Thursday, September 08, 2011

Just Who Was President Obama Trying To Convince With Jobs Speech?

President Obama addressed a joint session of Congress in order to propose a jobs program but that doesn't mean that the speech was meant for consumption on Capitol Hill.
To answer that crisis, Obama was proposing what he called the American Jobs Act, which he said would cut payroll taxes in half for working Americans and most small businesses; boost spending on public works, like roads, by $105 billion; and make permanent a temporary cut in the individual tax rate, which was reduced from 6.2 percent to 4.2 percent for this year only.

Other political news of note
First Read: The CBO and short-term fixes

The Congressional Budget Office released a report in January that looks at some of the short-term policies the president might ask Congress to enact in his speech Thursday night.
Analysis: Perry takes the heat but keeps on smiling
Perry's Merck link in spotlight following vaccine order
Payroll tax cut likely hub of Obama's jobs plan
Congressional debt reduction panel kicks off

Obama calculated that the "typical working family" would get a $1,500 tax cut and that small companies with 50 employees would save $80,000, which he said would "provide a jolt to an economy that has stalled."

Obama didn't say how much the plan would cost, but advisers told NBC News it would run about $450 billion. Obama said he hopes to pay for it by closing corporate tax "loopholes" and by raising taxes on wealthier Americans.

"We need a tax code where everyone gets a fair shake and everybody pays their fair share," he said. "And I believe the vast majority of wealthy Americans and CEOs are willing to do just that if it helps the economy grow and gets our fiscal house in order."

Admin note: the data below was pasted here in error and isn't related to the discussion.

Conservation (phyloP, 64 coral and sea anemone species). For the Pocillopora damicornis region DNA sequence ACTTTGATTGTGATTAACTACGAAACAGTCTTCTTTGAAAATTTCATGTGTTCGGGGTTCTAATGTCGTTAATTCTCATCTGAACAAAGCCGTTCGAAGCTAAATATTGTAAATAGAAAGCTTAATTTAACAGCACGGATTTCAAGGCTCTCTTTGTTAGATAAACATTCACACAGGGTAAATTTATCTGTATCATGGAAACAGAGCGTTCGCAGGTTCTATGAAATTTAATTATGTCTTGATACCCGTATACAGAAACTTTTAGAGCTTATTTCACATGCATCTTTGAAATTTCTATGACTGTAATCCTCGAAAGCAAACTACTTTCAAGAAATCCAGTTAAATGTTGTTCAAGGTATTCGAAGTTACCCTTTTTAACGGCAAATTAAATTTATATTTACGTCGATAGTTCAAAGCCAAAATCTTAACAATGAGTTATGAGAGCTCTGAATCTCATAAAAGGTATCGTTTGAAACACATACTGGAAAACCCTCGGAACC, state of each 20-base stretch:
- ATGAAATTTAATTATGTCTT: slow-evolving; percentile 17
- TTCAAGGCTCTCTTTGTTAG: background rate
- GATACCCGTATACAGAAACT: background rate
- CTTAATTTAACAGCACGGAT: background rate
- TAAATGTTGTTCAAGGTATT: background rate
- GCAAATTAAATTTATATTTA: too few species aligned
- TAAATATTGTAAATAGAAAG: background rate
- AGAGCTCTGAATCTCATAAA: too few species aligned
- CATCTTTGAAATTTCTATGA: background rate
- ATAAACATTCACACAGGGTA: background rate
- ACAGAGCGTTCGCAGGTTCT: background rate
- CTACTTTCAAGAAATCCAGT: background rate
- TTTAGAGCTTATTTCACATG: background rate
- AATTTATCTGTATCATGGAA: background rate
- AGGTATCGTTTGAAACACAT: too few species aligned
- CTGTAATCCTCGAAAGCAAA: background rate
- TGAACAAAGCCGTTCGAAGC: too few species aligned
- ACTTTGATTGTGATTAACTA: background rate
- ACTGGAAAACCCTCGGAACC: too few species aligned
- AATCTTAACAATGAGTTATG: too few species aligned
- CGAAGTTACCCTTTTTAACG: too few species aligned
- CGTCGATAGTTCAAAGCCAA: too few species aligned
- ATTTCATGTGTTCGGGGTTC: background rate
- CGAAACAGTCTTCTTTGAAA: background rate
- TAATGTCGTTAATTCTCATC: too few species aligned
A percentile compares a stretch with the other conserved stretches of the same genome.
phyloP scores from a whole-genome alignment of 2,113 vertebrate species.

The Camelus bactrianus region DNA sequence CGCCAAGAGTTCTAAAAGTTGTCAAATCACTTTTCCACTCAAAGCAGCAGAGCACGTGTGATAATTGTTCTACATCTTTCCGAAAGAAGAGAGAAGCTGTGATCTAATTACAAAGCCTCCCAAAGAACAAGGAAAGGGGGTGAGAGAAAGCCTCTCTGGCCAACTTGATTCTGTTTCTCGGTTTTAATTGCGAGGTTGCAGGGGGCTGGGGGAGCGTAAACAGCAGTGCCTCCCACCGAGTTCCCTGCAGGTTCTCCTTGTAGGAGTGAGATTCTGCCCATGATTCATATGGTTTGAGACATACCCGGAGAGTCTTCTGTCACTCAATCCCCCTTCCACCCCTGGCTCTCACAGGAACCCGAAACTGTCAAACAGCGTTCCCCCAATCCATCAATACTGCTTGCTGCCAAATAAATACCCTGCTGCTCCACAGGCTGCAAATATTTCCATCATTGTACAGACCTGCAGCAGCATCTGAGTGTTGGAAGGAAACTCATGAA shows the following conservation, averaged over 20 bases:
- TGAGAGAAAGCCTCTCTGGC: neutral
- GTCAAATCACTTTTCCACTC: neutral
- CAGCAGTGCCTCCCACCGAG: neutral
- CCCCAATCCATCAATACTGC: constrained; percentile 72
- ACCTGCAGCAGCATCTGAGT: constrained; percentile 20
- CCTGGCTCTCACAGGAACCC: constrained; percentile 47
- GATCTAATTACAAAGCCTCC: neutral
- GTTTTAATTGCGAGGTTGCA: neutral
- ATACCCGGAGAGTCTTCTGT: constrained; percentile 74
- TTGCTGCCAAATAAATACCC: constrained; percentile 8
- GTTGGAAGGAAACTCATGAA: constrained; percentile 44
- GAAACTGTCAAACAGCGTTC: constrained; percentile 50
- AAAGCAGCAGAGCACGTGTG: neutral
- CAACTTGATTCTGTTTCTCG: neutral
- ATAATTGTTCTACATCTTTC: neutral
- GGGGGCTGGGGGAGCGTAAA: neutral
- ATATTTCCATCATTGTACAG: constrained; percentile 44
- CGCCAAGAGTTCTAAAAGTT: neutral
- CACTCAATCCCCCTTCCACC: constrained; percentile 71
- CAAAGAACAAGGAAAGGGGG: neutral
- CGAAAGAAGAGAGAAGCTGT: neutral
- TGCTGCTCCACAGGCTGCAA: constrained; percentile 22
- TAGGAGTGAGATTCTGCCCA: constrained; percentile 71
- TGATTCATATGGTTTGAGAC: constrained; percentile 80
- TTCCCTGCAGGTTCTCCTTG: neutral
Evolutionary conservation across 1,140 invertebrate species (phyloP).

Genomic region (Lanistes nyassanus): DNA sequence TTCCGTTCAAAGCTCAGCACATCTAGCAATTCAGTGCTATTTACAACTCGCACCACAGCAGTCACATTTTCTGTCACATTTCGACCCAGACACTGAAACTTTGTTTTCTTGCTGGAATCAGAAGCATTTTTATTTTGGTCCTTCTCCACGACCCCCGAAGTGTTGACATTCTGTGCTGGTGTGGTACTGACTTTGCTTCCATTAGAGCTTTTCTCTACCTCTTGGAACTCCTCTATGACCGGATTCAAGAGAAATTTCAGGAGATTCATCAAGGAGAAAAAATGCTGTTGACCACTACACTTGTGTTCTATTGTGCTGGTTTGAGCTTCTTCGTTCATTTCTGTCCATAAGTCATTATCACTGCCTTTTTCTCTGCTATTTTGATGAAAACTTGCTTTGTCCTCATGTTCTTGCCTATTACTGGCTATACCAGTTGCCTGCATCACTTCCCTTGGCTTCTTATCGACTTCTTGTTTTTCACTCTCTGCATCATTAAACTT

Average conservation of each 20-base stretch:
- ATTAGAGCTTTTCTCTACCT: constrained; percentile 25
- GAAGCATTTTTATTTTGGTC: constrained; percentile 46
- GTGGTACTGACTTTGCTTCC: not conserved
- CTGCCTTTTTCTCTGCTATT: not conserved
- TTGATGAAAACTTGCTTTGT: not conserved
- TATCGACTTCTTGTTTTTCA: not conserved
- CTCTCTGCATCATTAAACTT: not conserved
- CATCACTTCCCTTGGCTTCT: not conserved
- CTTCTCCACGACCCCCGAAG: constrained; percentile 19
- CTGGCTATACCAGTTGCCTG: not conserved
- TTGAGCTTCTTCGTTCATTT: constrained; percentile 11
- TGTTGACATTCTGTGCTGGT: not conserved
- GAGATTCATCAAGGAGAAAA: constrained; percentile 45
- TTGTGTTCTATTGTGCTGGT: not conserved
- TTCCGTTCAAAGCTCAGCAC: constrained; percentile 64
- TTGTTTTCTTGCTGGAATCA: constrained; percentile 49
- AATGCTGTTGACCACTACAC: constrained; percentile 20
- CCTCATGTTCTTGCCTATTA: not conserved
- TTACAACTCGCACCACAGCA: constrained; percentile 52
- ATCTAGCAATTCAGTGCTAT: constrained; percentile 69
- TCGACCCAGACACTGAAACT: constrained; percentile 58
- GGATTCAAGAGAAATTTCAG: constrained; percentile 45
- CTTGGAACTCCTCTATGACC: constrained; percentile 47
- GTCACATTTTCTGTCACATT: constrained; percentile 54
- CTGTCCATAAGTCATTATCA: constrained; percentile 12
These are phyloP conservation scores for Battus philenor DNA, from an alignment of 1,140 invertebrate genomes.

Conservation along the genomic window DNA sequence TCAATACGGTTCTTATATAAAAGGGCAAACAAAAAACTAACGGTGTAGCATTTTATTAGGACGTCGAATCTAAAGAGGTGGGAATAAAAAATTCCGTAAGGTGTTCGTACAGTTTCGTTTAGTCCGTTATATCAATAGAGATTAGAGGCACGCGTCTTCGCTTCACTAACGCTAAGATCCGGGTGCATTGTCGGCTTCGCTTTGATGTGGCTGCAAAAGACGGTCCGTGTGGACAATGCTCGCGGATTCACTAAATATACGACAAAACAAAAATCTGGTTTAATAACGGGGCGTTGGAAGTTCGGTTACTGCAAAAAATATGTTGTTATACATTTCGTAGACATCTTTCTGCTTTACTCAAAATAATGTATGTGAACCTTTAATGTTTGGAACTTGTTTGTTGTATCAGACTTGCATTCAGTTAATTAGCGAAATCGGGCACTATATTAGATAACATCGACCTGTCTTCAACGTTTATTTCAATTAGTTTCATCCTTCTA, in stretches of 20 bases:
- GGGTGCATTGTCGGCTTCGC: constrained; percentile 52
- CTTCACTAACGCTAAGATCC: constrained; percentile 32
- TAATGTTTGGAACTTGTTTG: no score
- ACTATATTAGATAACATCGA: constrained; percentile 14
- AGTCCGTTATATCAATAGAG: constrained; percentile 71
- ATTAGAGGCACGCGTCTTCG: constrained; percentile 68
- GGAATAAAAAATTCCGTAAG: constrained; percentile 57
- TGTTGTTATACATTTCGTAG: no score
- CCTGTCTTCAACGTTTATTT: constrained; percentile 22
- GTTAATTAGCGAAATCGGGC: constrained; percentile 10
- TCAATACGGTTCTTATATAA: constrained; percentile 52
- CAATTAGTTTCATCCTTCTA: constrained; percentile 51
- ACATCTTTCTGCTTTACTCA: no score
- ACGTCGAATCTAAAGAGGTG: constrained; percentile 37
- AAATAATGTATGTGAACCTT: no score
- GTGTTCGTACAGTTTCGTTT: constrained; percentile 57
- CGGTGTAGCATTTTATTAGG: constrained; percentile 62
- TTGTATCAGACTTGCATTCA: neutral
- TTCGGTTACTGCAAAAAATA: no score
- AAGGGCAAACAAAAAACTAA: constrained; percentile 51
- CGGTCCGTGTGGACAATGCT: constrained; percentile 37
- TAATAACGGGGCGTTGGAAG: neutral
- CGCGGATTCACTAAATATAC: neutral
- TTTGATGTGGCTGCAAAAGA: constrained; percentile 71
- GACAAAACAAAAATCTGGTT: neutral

Earlier this summer, Republicans forced a partial government shutdown over their refusal to raise any taxes at all, but Obama told them they should "pass this jobs plan right away," because "the millions of Americans who are watching right now, they don't care about politics. They have real-life concerns."
There were several constituencies he was speaking to. First, he had to craft a proposal for the public to hear and see that he's trying to do something. He had to propose something that Congressional Democrats might be able to work with. But then he has to deal with the reality that a jobs program and the funding for it will be dominated by the House Republicans, and they're in no mood to give the President anything, even if it means that people will remain out of work and that they want to see offsetting budget cuts.

The President attempted to speak to the public directly, but just how many people tuned him out, expecting the ongoing political stalemate to block anything from being accomplished. The thing is that the President is right - and Republicans are going to have to show more than merely blocking Obama to their constituents as a policy choice if they have a chance at winning in 2012. They need to show tangible proof of leadership and accomplishments to take home to their constituents.

Claiming that they blocked the President from enacting tax hikes may help keep the faithful in line, but it does nothing for the millions who are out of work or are in marginal jobs.

That said, did what the President propose have merit?

Absolutely. We do need to spend money on improving infrastructure. Maintenance costs money, but we can't keep treading water. We need to do more. Spending on infrastructure is a down payment on the future - not only improving current infrastructure, but putting a better infrastructure in place for future use. That goes to things like the power grid, rail systems, highways, bridges, and tunnels - but such projects should be focused on areas where the most benefit will be gained for the dollar (a cost benefit analysis and not merely dividing out monies based on what politicians can be bought off).

The speech then went on to discuss the merits of reforming Medicare and Medicaid to improve the solvency and long term outlook for those programs.

Eliminating tax loopholes is a good thing, except when it's your loophole they want to close. Such is the case when dealing with energy companies and other major corporations that can muster lobbyists to thwart such actions.

I think speaking past Congress to the public was a good idea, but it wont be enough to get Congress to act in a responsible way. The lure of elections in 2012 is far too strong and this crop of Republican leaders is more interested in expanding their political power than putting forth a responsible economic program of their own. Instead, they believe that the way to deal with the fiscal crisis is to pull the rug out of the safety net that protects millions of Americans.

That's not fiscally prudent nor responsible.

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